Pre-nuptial agreements and post-nuptial agreements

A Pre-Nuptial Agreement (also known as a Pre-Nup) is a formal written agreement between 2 people made in contemplation of marriage.  A pre-nup sets out a couple's agreement as to how they wish their finances to be divided in the event of a later divorce.

Are they legally binding?

In England and Wales pre-nups are not strictly binding however they may be given ‘decisive weight’ by a Court if the agreement is deemed to be fair and certain conditions are met.  If done properly and with the benefit of independent legal advice (for both parties) they are as binding as they can be.  However, nothing can remove the Court’s jurisdiction to vary a pre-nup in the event of a later divorce.

What are the conditions?

The following are the types of conditions that it is important to fulfil if a pre-nup is to have the best possible chance of being upheld at a later date:

  • Both parties to exchange with each other their respective financial circumstances (called financial disclosure);
  • Both parties to take independent legal advice from their own lawyers regarding the agreement and its implications and meaning;
  • It is good practice to finalise the agreement at least 21 days before any wedding ceremony.  This is so there can be no accusations of undue pressure by one party on the other.  It is therefore advisable to start the process many months before the wedding as the whole process can take several weeks if not months.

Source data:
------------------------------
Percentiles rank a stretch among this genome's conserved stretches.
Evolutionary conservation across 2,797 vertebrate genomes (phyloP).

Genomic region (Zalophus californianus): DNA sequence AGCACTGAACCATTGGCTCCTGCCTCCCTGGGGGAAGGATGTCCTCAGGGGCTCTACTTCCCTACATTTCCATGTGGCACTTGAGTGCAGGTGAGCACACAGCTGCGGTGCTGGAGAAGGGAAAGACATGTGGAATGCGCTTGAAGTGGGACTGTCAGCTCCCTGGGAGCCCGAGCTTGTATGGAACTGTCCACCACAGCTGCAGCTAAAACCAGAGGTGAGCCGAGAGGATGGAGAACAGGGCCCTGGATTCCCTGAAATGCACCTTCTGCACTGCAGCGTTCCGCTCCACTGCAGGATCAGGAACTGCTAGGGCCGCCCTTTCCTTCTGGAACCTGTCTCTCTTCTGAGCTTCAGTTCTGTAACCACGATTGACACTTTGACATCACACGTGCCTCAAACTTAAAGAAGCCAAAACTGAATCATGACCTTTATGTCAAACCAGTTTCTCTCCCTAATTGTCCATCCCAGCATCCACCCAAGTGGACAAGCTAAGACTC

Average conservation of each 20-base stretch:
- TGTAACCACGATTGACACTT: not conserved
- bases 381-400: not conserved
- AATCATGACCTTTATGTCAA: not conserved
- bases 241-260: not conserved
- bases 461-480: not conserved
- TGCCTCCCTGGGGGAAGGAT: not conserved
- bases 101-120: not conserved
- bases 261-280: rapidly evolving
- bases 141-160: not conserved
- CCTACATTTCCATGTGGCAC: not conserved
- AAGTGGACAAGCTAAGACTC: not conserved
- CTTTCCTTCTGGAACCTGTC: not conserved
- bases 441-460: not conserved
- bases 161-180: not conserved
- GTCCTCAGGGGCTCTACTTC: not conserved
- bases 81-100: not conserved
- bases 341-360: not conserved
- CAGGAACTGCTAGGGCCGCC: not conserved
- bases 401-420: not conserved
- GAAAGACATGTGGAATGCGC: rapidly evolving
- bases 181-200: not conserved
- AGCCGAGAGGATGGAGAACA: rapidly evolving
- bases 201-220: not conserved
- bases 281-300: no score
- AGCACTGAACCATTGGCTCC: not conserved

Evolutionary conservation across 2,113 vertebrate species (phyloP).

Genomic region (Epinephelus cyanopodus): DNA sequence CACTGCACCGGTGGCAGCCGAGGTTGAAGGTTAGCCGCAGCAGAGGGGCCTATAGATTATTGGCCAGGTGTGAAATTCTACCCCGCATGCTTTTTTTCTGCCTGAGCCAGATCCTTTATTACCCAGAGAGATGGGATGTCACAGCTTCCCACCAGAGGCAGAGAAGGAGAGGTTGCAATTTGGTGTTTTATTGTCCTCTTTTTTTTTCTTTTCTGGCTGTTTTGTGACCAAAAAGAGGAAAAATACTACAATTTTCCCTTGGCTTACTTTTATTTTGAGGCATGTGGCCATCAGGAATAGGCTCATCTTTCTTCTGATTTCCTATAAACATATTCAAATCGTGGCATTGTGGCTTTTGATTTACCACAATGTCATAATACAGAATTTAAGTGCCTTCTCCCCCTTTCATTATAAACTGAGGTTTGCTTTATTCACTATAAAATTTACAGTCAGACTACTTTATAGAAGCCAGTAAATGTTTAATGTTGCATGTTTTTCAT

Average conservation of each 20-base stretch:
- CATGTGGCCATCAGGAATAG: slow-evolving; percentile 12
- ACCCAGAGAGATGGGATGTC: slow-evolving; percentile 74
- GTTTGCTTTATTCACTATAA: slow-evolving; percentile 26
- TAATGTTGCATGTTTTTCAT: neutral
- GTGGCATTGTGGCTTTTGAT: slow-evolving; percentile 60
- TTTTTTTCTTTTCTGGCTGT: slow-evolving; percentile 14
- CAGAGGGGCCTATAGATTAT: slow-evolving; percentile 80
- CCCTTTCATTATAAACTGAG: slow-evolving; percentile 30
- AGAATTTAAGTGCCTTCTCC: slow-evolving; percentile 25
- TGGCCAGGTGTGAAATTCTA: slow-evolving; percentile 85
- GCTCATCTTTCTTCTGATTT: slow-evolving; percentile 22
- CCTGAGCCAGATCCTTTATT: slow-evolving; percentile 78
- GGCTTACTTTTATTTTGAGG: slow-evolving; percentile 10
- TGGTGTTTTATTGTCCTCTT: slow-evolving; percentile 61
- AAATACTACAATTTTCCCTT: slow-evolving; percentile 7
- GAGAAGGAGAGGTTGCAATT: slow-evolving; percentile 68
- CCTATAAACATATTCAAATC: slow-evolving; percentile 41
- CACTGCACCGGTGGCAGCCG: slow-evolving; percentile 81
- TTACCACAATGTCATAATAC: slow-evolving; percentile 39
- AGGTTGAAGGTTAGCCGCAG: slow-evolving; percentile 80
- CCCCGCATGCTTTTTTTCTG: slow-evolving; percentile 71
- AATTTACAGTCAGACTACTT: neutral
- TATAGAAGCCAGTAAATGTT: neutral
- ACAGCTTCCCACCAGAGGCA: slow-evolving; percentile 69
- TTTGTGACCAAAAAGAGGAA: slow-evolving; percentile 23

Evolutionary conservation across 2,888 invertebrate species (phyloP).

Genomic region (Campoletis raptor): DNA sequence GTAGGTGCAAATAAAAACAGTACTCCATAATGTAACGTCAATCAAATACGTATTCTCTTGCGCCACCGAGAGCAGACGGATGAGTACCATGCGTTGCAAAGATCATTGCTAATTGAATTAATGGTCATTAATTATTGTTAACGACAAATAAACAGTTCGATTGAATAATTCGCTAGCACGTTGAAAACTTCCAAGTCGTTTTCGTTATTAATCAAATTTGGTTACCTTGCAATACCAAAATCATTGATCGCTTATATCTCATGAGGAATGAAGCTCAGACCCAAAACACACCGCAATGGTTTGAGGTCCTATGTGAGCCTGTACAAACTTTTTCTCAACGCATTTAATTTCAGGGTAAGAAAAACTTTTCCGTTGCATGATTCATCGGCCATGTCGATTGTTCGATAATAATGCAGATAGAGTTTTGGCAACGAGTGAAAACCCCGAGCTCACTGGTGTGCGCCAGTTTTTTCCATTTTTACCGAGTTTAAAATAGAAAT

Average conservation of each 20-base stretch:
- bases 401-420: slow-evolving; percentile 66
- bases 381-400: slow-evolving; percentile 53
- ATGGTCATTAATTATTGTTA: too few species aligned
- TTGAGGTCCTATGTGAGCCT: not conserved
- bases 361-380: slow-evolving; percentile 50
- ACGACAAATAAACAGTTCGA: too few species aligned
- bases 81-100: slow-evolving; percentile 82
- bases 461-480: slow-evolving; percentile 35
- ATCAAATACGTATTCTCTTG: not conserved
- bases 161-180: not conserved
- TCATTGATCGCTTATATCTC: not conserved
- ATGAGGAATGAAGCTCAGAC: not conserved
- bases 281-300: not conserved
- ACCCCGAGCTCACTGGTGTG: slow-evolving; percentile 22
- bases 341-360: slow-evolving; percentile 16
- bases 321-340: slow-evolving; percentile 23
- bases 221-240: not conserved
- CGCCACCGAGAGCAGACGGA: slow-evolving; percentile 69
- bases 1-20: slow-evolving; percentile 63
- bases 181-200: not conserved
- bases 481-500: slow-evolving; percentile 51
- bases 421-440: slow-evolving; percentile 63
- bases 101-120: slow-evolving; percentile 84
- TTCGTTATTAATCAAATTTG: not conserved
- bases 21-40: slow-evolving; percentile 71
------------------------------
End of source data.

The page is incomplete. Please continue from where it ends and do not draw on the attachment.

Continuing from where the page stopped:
• It is often sensible to build in a ‘review’ clause;
  • It is fair and meets both parties’ needs;
  • There is no undue pressure or influence;
  • There is no fraud or misrepresentation.

Why enter into a Pre-Nup?

A pre-nup can be beneficial where:

  • One party has substantially greater capital or income than the other;
  • One party wishes to protect assets owned prior to the marriage, including inheritance or family trusts;
  • Where a couple want to clearly define what assets they want to share in the event of a Divorce and those which they do not;
  • One party or both parties have children from a previous marriage or relationship and wish to protect assets for the purpose of future inheritance;
  • One or both parties have a connection with a property in another jurisdiction.

You should not enter into a Pre-Nup unless you intend to be bound by its terms.

At Tanners we also work closely with our Wills, Trusts & Probate team because it is usually advisable to also make a new will at the same time as a Pre-Nup.